and then we were off f’real. now leaving our home state for points north. i’m pretty sure i let them use their devices for the two-hour leg. if i didn’t, they fought. otoh, if i did they also fought. avery constantly behind his wall, watching youtube demos of his favorite videogames. ever inching into connor’s territory with his barrier pillows. connor and kayden arguing over whose turn it was to take the tablet. both older boys tickling connor, whose screams short my circuits.

and then we were at the ocoee river, using my gps to find the campground. we would have stayed with emma, whose house is on the same river, except she was sick and nobody needs to be around kids when they’re sick. and besides, the boys like camping, and i brought the small (6 person) tent i’ve had for almost 20 years, and to make it even sweeter, we were going to go tubing down the river and emerge within sight of our tent the next morning.

so we left the truck mostly packed. we’d eaten recently at the sonic in chatsworth, mainly because i like their chicken sandwiches, and i can get a milkshake there (tho they’ve recently discontinued malteds). plus the boys can get what they want. so they all had a pee and washed their hands. at least i sent them in to do so. i was so naive in the early days.

i got avery to help me get the coolers to our picnic table, along with the camp stove and the milk crate with the dishes. he and kayden had to take the crate with the canned goods. connor helped take the chairs over to the campfire, and kayden set them up. then i found the small tent and sent avery out to find a suitable location – flat and free of sticks and stones – which he carefully chose at random. and then they discovered the 3 wiffle balls i’d secreted, and left me alone to put up the tent and inflate the air mattress (discovering!!! that the pump holds a charge and can be used cord free!!!). these things took no time, and i got to relax for a few minutes, only coming out of my cave to warn the boys not to hit balls into the tent again.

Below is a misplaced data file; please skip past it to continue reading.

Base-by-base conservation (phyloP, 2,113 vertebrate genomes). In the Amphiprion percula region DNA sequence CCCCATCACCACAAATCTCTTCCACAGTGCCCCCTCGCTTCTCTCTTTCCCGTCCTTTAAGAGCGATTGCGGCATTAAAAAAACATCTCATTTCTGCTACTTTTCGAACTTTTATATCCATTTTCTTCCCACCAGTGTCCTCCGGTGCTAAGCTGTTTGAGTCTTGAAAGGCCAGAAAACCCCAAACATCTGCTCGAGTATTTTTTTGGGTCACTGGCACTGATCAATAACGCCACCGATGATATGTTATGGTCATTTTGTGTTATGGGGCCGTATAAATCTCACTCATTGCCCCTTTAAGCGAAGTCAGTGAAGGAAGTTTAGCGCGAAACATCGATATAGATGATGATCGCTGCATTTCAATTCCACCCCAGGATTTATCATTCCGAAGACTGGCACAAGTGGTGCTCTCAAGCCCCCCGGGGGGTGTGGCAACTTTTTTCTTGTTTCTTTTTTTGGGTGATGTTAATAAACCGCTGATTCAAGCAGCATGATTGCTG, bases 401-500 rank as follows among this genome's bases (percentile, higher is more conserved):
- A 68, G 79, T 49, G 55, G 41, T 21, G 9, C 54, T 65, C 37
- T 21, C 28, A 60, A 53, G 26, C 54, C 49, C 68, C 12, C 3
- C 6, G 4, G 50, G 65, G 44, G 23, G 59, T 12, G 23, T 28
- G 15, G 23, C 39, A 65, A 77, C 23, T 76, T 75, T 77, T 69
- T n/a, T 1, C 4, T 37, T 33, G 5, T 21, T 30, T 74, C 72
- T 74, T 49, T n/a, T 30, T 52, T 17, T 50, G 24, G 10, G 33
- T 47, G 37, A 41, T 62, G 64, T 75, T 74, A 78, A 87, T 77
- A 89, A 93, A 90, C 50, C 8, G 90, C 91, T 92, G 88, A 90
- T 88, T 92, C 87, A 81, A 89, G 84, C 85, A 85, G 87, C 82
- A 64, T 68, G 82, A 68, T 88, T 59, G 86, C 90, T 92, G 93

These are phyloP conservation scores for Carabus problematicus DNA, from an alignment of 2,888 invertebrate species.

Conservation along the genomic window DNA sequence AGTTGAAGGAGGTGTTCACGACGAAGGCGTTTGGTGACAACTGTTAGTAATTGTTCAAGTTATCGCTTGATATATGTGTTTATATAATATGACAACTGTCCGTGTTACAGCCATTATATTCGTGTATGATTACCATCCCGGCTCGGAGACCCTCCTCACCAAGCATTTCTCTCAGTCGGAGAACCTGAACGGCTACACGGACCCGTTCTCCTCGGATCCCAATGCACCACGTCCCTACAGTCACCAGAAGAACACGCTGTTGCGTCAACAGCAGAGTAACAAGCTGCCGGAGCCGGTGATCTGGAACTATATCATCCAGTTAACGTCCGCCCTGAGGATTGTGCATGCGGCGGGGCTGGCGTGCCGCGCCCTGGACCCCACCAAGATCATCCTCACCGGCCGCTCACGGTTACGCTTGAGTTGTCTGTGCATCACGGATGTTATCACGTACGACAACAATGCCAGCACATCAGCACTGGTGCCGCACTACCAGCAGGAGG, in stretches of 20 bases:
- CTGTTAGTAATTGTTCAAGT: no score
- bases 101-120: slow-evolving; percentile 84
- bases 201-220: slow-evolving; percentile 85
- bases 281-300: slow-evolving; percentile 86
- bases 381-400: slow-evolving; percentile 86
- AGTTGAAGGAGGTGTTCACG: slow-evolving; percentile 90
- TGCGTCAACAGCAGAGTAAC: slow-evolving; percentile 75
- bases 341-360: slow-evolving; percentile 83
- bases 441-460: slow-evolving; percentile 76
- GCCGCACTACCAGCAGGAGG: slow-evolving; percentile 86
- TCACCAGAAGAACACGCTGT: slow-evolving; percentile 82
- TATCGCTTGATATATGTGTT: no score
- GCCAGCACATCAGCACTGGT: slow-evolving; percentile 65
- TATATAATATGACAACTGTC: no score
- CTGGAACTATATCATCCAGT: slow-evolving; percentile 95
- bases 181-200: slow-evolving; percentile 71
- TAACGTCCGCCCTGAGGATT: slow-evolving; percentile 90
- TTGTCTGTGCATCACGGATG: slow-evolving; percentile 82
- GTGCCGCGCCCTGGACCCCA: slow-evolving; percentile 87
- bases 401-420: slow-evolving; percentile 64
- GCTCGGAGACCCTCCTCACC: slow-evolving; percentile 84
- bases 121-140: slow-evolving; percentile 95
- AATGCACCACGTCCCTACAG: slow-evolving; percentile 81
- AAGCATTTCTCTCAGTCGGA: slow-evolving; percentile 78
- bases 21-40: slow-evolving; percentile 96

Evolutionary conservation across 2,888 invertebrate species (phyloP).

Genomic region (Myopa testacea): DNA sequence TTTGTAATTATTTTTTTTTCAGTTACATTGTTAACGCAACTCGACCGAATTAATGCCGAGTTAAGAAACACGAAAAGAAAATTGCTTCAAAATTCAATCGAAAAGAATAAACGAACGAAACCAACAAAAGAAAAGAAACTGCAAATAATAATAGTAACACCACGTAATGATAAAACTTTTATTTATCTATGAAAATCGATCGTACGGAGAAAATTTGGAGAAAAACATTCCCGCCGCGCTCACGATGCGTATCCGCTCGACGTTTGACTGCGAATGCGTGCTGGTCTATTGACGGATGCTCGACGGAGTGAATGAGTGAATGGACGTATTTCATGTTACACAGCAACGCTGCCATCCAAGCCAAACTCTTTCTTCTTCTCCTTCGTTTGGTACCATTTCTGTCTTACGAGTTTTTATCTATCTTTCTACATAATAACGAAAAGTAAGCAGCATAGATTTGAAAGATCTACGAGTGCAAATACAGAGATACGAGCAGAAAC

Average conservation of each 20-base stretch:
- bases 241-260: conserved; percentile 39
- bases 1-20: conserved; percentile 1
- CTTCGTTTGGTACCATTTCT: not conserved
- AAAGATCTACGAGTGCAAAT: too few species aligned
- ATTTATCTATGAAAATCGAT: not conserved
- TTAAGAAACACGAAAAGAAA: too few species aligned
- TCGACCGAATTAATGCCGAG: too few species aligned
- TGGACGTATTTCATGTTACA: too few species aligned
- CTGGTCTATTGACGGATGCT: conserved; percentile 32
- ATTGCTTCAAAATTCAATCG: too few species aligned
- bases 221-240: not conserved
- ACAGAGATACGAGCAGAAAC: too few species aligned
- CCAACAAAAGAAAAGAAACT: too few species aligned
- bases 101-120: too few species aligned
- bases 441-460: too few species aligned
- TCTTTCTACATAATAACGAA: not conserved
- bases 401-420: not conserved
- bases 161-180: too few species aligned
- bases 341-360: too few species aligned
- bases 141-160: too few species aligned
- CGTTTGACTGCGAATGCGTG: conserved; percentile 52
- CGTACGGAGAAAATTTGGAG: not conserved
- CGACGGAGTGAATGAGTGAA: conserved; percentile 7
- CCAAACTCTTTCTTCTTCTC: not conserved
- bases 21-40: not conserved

don’t ask me what we ate that night. i think i opened a can of soup. the boys played ball. the rest of the campground seemed to be a church group, or several, and they did jesus cheers on and off, and had a morality play of some sort around a fire once it got dark.

and then to bed. what an ordeal. the best part of that night was when i ventured out of the tent to pee some time in the middle of the night. there were thousands of stars, big and wet and splashy because we were right on the river. we don’t get stars in atlanta, only planets and airplanes.

we only had our queensized airbed to sleep on. i’d figured, why not, face us all in 2 different directions and we’d all fit. but i hadn’t considered the kids’ sleeping habits. avery curls up into a ball or stretches out, but he’s still all night. connor squiggles; i’ve documented his somnolence in iceland, and nothing has changed in a year. but kayden fights in his sleep. he shoves and elbows, he kicks, he uses his whole sleeping body to bulldoze others out of his way. all three boys sleepwalk, i’m amused to report. more about that later.

the boys might have slept well, but i did not. i had planned to put avery next to me, and connor on the foot of the bed opposite him, with kayden at the foot opposite me. that way our heights would somewhat even out. but the boys didn’t like that arrangement, and be’d bad, so i put connor next to me and angrily hushed every whisper until they fell asleep. and after that it was a matter of fending off squiggling and thrashing limbs all night. i vowed to sleep on the ground from that point on.